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Microsoft invests £2.5bn in Swedish data centre

Written by Wed 5 Jun 2024

Microsoft has announced a £2.5 billion ($3.2 billion) investment in a its Swedish data centres, marking the company’s largest investment in the country to date.

Bloomberg reported Microsoft’s new investment will enhance its three existing data centres in Sweden by adding 20,000 graphics processing units (GPUs) and committing to train 250,000 individuals in essential artificial intelligence (AI) skills.

At a press conference alongside Swedish Prime Minister Ulf Kristersson,  Microsoft’s Vice Chair and President, Brad Smith, highlighted the significance of this investment. Smith stated the sizeable investment reflects Microsoft’s confidence in Sweden’s potential to leverage AI for national benefit. He also emphasised Sweden’s position as one of Europe’s most innovative countries, arguing that continued leadership hinges on the effective use of AI.

“AI is a tech transformation that should be seen as a multiplier or catalyst … It is part of the strategy going forward when, after successfully fighting inflation, we enter a new phase, an investment phase,” said Ulf Kristersson, Prime Minister of Sweden.

This investment is in line with Microsoft’s recently stated goal of doubling data centre capacity by the end of this year, to meet growing demand for AI-focused data centre services.

The data centres marked for expansion are located in Sandviken, Gavle, and Staffanstorp. At its 2019 launch, the Staffanstorp region was called ‘the best of Microsoft’s sustainability investments … underscoring Microsoft’s ongoing investment to help create new long-term opportunities across both commercial and public sectors in Sweden’.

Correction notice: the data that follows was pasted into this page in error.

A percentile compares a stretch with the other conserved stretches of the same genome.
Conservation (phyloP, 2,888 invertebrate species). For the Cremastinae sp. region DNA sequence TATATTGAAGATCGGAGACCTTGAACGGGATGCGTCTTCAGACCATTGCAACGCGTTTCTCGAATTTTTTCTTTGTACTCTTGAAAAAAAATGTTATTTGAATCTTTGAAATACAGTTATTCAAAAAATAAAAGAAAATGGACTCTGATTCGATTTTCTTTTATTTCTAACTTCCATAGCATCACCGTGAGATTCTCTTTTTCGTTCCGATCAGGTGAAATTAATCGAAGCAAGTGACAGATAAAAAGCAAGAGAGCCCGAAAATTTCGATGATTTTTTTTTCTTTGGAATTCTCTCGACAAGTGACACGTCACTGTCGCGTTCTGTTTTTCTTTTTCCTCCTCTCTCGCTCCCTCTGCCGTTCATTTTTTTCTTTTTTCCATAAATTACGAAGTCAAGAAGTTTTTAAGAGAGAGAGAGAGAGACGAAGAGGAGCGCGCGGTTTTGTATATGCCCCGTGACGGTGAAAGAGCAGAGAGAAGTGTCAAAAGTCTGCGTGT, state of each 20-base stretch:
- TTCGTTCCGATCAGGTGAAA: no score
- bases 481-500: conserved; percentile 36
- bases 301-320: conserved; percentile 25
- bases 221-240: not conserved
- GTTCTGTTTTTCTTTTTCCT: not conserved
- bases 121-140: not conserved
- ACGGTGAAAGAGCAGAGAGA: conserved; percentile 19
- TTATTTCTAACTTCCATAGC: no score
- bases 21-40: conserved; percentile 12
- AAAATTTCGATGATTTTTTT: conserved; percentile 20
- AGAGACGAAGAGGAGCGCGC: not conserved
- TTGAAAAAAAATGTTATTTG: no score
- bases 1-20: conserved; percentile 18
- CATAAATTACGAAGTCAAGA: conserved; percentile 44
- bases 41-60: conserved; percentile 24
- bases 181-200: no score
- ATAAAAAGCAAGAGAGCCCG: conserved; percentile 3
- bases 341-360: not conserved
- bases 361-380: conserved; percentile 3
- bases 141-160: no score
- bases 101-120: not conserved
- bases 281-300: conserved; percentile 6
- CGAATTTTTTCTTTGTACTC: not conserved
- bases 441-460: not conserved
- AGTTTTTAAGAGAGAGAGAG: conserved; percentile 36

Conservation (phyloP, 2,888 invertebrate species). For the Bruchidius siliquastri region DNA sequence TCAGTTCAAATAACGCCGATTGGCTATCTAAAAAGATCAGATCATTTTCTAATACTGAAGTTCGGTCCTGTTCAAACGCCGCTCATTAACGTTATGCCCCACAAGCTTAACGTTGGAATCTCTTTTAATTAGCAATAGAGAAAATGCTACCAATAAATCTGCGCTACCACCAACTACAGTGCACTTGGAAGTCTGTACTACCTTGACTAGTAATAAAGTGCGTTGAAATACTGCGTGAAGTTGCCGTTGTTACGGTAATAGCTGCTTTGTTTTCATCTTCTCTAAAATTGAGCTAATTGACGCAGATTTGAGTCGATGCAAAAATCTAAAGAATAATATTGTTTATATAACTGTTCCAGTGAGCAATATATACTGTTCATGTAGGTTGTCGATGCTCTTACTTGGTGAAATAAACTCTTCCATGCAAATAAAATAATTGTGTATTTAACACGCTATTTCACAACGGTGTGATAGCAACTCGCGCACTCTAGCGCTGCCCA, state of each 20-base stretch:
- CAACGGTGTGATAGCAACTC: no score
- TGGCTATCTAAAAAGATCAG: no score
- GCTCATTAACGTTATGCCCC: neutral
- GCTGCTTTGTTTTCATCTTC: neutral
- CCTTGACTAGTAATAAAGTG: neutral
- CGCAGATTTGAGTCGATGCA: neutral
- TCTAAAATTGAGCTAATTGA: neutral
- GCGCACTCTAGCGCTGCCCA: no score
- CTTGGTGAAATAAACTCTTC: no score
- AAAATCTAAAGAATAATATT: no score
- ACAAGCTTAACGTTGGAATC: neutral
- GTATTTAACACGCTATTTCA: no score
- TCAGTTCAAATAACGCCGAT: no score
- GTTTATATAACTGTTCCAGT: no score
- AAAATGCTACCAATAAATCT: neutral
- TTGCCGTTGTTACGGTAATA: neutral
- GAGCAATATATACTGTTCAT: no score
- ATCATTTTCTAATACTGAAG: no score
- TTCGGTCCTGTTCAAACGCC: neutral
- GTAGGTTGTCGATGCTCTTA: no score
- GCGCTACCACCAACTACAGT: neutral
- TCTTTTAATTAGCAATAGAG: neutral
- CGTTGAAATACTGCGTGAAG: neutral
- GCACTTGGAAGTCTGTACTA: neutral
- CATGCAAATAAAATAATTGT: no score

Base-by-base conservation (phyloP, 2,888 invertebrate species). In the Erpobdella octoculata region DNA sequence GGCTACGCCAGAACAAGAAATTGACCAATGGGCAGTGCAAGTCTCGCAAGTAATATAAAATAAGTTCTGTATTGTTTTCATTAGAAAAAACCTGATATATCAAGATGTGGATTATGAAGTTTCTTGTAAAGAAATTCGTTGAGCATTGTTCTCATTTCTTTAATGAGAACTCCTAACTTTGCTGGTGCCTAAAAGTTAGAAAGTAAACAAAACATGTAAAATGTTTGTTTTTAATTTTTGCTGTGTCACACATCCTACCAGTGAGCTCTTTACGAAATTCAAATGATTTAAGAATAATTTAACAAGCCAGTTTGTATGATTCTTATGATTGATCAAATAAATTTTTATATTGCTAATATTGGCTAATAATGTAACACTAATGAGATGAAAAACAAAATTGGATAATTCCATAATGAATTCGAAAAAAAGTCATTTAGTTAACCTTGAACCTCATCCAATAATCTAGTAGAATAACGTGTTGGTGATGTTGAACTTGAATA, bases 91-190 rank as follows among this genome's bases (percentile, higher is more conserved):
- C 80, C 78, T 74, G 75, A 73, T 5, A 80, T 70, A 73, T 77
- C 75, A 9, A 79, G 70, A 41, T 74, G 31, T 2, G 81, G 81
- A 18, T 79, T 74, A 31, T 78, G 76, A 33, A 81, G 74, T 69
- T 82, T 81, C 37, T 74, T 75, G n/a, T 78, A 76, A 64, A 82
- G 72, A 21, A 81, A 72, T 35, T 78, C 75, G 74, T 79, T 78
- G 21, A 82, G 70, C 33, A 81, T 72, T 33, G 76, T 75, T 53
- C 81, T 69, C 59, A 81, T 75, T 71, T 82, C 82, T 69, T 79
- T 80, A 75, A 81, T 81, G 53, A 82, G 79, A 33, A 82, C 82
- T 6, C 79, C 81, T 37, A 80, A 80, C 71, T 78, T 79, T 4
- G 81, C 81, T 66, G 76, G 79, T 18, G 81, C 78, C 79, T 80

The company took the opportunity to discuss its commitment to increasing investment across the entire Nordic region, noting upcoming plans to improve data centre capacity in Denmark, Finland, Iceland, and Norway.

Environmental Commitment

The expansion of sustainable data centre investments in Sweden comes on the heels of a more troubling disclosure: that Microsoft’s carbon emissions from data centres increased by 30% between 2020 and 2023. Expanding its footprint in areas rich in renewable energy, with strong green initiatives, is part of Microsoft’s strategy to reduce and control reliance on fossil fuels.

In April, Microsoft said it plans to more than double its existing data centre capacity this year to meet a sharp spike in expected demand driven by cross-industry AI adoption

Earlier this year, Microsoft also committed £2.6 billion ($3.4 billion) to its German data centres, £1.3 billion ($1.7 billion) in Indonesia, and £1.7 billion ($2.2 billion) in Malaysia, all in line with the AI growth strategy aimed at tripling its data centre capacity by mid-2025.

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Written by Wed 5 Jun 2024

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